The latest GDP figures show that the U.S. economy contracted 0.9% during Q2 of 2022, marking the second-straight quarter of negative economic growth. By many definitions, that means the American economy is in a recession—though there are other factors at play, and nothing’s official until the National Bureau of Economic Research says so.
The latest numbers come a day after the Federal Reserve announced another interest rate hike of 75 basis points, the second in as many months. Fed Chair Jerome Powell maintained, too, that he thought the economy was not heading into a recession. Despite his comments, many people and businesses are feeling the effects: Companies are cutting jobs, and corporate earnings are taking a hit, for instance.
For many people, though, the biggest question is how, or if, a recession will have a direct effect on their lives and finances. For most, the biggest unknown is whether their jobs will be among those cut as a part of cost-saving measures by their employers. During the Great Recession, more than a decade ago, roughly nine million Americans lost their jobs as unemployment topped out at 10%. We’re still far from those numbers, with the jobs market still relatively strong—unemployment is currently only 3.6%.
The strong jobs market is perhaps the most important element to pay attention to in the weeks and months ahead. There have been some recent signs of weakening: Initial jobless claims numbers for the week ended July 23 totaled 256,000, after the previous week’s numbers were revised up to 261,000—the highest since last November. It’s the labor market’s strength, though, that has some experts skeptical that we’ll enter an “official” recession.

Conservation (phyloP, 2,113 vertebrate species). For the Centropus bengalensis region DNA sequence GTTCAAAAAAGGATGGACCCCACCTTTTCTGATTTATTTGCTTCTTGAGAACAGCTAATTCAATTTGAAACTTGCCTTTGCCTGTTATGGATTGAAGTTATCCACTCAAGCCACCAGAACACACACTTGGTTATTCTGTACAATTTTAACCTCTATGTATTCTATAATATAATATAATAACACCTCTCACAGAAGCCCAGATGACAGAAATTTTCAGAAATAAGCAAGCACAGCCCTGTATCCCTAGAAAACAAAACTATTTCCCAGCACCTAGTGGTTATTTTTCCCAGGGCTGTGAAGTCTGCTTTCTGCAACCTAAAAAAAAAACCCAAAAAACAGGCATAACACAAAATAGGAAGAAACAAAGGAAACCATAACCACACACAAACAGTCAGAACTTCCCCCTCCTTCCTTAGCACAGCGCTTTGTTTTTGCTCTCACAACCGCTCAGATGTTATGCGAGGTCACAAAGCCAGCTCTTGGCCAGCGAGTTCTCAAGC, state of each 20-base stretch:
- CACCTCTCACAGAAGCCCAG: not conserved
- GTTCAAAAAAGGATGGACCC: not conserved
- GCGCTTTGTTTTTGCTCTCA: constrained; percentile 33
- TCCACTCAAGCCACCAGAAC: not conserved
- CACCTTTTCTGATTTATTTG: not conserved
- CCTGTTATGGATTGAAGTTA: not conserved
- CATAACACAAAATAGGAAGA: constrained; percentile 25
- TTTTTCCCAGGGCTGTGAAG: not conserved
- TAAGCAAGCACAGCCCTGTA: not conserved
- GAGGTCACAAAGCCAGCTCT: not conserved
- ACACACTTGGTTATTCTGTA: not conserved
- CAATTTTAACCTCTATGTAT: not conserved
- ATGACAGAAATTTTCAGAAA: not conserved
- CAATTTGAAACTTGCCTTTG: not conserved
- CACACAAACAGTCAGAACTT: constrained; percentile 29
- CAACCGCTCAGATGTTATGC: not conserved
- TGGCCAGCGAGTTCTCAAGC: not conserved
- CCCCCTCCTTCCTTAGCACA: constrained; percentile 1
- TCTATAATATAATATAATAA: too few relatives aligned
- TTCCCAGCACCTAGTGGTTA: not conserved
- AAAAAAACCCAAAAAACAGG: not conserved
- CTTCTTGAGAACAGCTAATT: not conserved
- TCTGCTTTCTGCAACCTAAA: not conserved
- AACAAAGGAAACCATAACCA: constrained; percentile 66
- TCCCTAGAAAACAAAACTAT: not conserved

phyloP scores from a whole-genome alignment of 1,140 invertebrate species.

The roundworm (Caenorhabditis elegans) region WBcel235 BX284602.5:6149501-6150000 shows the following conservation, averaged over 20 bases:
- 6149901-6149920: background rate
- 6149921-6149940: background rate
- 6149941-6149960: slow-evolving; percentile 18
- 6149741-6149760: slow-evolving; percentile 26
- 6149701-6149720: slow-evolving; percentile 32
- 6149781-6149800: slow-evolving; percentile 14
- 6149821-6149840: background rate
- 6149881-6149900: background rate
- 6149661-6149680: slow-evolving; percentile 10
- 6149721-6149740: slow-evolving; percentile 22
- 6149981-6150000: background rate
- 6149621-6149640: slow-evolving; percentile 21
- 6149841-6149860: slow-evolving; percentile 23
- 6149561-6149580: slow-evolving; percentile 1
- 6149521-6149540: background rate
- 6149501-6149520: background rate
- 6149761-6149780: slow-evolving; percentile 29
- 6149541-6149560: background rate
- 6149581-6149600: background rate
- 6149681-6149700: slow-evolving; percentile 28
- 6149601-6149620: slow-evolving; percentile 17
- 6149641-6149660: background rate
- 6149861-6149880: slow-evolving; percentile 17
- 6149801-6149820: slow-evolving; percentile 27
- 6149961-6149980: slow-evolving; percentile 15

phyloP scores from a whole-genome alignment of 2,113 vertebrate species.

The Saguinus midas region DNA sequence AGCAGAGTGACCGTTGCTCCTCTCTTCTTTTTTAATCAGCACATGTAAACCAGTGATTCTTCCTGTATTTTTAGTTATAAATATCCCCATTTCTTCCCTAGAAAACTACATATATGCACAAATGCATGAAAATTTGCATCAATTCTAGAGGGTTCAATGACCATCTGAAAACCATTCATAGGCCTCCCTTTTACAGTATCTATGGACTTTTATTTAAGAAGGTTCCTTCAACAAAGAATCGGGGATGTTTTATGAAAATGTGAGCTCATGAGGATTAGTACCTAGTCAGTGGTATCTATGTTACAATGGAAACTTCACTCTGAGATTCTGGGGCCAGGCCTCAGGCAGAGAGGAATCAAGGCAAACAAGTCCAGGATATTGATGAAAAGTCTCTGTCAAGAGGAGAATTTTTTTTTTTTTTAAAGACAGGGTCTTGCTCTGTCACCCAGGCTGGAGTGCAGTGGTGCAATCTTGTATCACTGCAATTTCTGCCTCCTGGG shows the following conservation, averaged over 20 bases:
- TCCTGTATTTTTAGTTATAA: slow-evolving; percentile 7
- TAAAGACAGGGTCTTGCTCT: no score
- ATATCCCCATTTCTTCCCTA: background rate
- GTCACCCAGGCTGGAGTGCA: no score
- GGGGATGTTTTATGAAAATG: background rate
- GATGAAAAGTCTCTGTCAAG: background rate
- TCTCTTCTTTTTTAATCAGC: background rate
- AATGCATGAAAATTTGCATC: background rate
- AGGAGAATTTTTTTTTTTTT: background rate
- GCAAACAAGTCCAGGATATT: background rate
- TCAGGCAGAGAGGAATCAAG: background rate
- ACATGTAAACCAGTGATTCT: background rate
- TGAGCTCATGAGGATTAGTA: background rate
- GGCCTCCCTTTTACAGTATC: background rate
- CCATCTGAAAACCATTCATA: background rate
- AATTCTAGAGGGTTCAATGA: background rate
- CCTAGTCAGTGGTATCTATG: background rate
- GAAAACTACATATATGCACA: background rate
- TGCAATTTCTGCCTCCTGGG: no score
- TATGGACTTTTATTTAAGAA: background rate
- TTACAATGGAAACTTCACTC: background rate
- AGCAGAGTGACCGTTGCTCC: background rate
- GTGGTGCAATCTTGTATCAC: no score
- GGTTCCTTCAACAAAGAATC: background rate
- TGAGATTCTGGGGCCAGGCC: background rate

“Historically, the U.S. has never entered a recession while we are still growing jobs,” Scott Colbert, the chief economist and director of fixed income at Missouri-based Commerce Trust Company recently told Fast Company. “With job openings high, layoffs low, and demand for labor firm, it’s hard to envision a recession is on our doorstep.”
Still, millions of workers may be feeling fearful and anxious, and with good reason. But not all industries and sectors are affected the same way by recessions or economic downturns. In fact, some are considered “recession proof,” in many respects. That’s because recessions either have no effect on them or may even have a positive effect—these can range from the healthcare field (there’s always demand for doctors!) to dollar stores.
As for what “recession-proof” jobs are out there? Job search site Indeed has a top 10 list, which includes positions like teachers, accountants, funeral directors, and registered nurses—jobs that are almost always going to be in demand as people won’t or can’t curb their spending on things like healthcare and education.
And data from Indeed shows that there are almost 54% more job postings on the platform as of July 22 than there were compared to a pre-pandemic baseline. So, employer demand for workers is still strong, and there are still more job openings than available workers by an almost two-to-one margin, according to the most recent Job Openings and Labor Turnover Survey (JOLTS) from the Labor Department.
That may be the most important variable to keep an eye on to see if the economic situation in the U.S. continues to decay.